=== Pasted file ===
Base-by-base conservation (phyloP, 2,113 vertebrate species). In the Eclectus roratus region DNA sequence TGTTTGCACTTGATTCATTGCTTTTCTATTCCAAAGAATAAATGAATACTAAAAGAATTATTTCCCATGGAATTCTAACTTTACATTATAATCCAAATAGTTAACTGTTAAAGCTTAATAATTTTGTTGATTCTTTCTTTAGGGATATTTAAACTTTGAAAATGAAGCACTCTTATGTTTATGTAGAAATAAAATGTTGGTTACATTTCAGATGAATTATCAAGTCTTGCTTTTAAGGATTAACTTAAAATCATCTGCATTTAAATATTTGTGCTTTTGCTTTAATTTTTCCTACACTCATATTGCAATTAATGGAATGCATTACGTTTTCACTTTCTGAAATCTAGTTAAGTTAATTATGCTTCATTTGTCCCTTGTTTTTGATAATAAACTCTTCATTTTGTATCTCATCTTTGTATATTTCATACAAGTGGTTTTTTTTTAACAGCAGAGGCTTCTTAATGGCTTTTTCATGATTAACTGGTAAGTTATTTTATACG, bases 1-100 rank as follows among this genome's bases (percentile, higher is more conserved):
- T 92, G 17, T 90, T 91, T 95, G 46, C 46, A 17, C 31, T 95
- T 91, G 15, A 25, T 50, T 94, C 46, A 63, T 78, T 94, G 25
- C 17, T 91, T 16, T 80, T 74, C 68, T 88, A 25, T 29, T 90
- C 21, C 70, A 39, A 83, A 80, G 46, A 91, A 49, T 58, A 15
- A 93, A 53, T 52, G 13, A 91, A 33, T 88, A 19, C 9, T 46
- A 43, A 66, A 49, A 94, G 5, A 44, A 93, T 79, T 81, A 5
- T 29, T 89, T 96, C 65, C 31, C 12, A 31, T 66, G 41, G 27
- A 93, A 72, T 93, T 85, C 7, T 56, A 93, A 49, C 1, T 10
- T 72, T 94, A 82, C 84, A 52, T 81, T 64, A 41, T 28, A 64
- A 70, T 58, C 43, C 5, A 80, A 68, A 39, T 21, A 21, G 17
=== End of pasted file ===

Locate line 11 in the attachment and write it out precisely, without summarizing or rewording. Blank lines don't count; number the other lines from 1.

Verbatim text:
- A 70, T 58, C 43, C 5, A 80, A 68, A 39, T 21, A 21, G 17